Provenance: There is among ukiyo-e collectors an inclination to appreciate a connection with the past, so if a print was once part of a well-known collection, it will frequently command a higher price. Sometimes this amounts to a kind of "autograph hunting," but it may well be that such provenance properly assigns a cachet to the print when its former acquisition was the result of an astute judgment or when it represents the kind of print rarely available to present-day collectors.

Local or specialized Interest: Certain artists, designs, subjects, or styles have greater appeal and command higher prices in some geographical areas or in some cultures than in others. Included under "specialized interest" are those instances in which only a few collectors (including institutions) vie with one another for works that do not ordinarily command the prices they are willing to pay. So a collector might pay a great deal more for a subject that he is specializing in, or a museum might pay a high price to acquire a sheet missing from a polyptych that they own.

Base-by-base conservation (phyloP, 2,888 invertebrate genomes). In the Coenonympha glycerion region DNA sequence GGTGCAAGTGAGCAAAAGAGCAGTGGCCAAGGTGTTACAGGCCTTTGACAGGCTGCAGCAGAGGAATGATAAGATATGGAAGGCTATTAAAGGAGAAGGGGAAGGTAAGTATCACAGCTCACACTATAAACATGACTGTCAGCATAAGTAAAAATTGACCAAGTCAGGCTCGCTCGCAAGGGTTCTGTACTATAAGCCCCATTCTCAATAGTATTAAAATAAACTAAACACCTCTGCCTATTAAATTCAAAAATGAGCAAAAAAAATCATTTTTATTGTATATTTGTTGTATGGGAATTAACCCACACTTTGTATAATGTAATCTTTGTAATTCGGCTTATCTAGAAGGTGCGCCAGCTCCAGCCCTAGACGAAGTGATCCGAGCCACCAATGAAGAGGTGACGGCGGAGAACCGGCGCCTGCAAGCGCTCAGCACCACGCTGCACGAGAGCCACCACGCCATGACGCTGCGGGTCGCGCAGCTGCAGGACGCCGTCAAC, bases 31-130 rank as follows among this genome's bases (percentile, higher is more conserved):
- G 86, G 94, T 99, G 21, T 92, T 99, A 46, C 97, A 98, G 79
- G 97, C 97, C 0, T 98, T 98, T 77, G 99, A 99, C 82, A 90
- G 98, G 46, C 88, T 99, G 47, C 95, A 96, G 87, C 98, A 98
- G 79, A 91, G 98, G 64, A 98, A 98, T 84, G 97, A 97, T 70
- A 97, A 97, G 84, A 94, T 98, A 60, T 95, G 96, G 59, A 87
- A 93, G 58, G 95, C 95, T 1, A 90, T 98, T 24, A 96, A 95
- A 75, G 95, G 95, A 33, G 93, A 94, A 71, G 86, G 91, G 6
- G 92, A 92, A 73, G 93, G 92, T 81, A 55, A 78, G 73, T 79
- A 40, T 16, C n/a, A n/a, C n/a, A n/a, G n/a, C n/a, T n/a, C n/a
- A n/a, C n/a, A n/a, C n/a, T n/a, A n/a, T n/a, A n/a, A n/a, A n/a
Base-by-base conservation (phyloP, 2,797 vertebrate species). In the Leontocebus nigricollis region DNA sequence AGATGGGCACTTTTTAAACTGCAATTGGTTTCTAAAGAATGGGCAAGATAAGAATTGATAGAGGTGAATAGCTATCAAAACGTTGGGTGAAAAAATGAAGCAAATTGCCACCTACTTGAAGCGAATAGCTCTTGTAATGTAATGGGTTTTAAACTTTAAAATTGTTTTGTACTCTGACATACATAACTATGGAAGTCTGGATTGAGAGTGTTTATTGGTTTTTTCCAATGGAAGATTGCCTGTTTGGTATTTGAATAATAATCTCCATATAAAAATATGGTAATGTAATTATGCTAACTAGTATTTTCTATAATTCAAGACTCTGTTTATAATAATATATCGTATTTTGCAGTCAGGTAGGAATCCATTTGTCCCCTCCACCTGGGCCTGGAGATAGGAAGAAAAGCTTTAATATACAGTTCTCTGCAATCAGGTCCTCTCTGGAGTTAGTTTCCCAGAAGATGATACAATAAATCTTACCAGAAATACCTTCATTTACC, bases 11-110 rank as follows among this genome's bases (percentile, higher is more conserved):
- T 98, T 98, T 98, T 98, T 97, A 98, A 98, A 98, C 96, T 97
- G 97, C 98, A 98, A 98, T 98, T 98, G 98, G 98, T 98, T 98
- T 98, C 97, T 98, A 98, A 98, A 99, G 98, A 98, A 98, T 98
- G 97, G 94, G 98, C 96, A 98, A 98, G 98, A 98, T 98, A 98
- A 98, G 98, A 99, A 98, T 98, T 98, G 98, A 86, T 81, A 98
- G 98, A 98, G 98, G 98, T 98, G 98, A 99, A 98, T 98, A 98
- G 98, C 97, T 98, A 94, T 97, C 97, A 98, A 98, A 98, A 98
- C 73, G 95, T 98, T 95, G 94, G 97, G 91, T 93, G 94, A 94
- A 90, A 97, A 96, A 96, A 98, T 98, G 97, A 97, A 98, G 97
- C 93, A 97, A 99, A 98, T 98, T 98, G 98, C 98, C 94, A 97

Venue or source: The reputations of venues may have an effect on prices. A dealer with a laudable reputation will often obtain more for prints than would a little-known seller. The international auction houses typically handle the higher-priced art works and thus an association with these venues will sometimes have an effect on the prices realized. The auction environment also creates, at times, such a competitive atmosphere that it leads to "emotional or impulse buying." In such cases, bidders will pay more for prints than they would otherwise in more contemplative retail settings.

"New to the market": Occasionally there are collections whose contents have been "off the market" for extended periods. When long-unseen impressions or previously unknown designs of ukiyo-e prints make their way to the market place, the prints sell for higher than average prices simply because they are considered "fresh." Conversely, a normally desirable impression that repeatedly appears on the market may decrease in price as it becomes too "familiar" and raises questions about the reasons for continued resale.

The preceding comments are based in part on the topic What is my print worth? at my website Viewing Japanese Prints. © 2004 by John Fiorillo